Signed copies are also available from me. See WRITING page of this site.

Here’s Why Cats Keep Rubbing Against Our Legs (And Why Catnip Makes Them Go Crazy)

Tuesday, November 25th, 2014

Ever wondered why your cat keeps rubbing against your leg? Or why kitty goes crazy over catnip? Well, you’re in luck.

A new YouTube video (above) from the American Chemical Society uses chemistry to answer these and other questions about familiar feline phenomena.

Watch.

It’s De-Lovely and marriage

Saturday, November 1st, 2014

I recently watched the film De-Lovely, a 2004 musical biopic of Cole Porter, from his first meeting with Linda Lee Thomas until his death. The Cole Porter songs throughout are a delight in themselves, and, because of the story, the ambiguity of many of the lyrics becomes clearer.

What I found most fascinating, from a counseling/coaching angle, is the lifelong love story between Thomas and Porter. By believing in him and accepting him for what he was, including his need to have sexual relations with males, she gave him himself and made him believe in himself and his talent. Creative people are a special breed with a deep need to explore various realms to foster nourish creativity. And Porter had heaps of that.

Because they had no secrets, Porter’s love for Thomas deepened and grew over time. Evidently her love for him was without strings and enduring from the start. He found that hard to believe, but she constantly proved it. (Of course she didn’t like everything he did and worried about his getting into a big scandal that would hurt both of them. But they weathered the storms and love lasted till the end.)

The importance of being open—and being able to have no secrets—with your spouse is essential. Not everyone can do that, and certainly depending upon the people involved, some aspects of character would rule out even trying. But people vary. What should destroy some relationships strengthens and deepens others and gives them themselves in much more profound ways that most might imagine.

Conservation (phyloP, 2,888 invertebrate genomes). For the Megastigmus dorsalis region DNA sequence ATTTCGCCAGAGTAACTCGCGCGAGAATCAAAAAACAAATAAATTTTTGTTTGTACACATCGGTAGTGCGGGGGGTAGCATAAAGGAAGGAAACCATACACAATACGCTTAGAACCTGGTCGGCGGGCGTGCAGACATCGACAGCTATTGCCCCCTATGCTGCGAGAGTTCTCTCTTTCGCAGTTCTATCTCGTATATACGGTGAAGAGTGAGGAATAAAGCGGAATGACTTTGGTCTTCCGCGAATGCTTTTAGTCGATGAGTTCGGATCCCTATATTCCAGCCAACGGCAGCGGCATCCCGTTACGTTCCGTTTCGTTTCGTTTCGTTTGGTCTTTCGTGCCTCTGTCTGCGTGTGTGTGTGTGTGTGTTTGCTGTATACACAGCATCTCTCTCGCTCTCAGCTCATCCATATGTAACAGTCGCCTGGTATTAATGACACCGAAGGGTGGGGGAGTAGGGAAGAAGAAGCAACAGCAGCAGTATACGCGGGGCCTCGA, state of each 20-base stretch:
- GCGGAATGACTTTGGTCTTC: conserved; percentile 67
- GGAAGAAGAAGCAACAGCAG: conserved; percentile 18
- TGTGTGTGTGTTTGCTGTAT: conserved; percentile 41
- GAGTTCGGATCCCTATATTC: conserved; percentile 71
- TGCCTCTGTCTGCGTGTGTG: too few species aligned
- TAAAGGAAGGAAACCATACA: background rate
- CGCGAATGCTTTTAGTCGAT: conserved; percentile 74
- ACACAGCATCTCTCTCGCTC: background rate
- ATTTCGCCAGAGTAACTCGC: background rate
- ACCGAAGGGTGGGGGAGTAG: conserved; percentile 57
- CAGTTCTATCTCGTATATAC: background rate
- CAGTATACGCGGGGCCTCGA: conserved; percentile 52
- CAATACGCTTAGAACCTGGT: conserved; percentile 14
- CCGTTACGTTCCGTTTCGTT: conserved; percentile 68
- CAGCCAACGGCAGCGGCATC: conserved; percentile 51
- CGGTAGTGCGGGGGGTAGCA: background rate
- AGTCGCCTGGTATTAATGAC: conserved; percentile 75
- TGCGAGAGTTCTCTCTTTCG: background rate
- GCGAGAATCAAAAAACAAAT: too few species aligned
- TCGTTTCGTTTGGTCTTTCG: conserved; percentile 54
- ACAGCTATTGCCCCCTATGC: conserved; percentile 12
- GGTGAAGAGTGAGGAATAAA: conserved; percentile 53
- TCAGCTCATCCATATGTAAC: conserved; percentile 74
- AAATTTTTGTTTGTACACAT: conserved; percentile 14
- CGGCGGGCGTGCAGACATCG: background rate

While some people were not terribly enthusiastic about the film, Roger Ebert, I believe, grasped its significance. Read his review.

Why Heterosexuality Didn’t Really Exist Until the 19th Century

Monday, July 21st, 2014

[Hanne] Blank mentions her personal story at the beginning of her provocative new history of heterosexuality, “Straight,” as a way of illustrating just how artificial our notions of “straightness” really are. In her book, Blank, a writer and historian who has written extensively about sexuality and culture, looks at the ways in which social trends and the rise of psychiatry conspired to create this new category in the late 19th and early 20th centuries. Along the way, she examines the changing definition of marriage, which evolved from a businesslike agreement into a romantic union centered on love, and how social Darwinist ideas shaped the divisions between gay and straight. With her eye-opening book, Blank tactfully deconstructs a facet of modern sexuality most of us take for granted.

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From basic biology to early childhood attachment, the roots of eroticism are complex

Wednesday, May 21st, 2014

Unless you want children – which can also be mechanical – a person can live without meaningful or loving sex. But, who wants to? While there have been many theorists working in the field, such as Masters and Johnson, Helen Singer Kaplan, John Bancroft and John Gottman, the core of erotic intimacy comes down to combining trust with experience and excitement. It’s about knowing yourself (and your partner), truly accepting, feeling safe, and then letting go – like a child at play.

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Thomas Ramey Watson is an affiliate faculty member of Regis University's College of Professional Studies. He has served as an Episcopal chaplain (lay), trained as a psychotherapist, done postdoctoral work at Cambridge University, and was named a Research Fellow at Yale University.

In addition to his scholarly writings, he is a published author of poetry and fiction.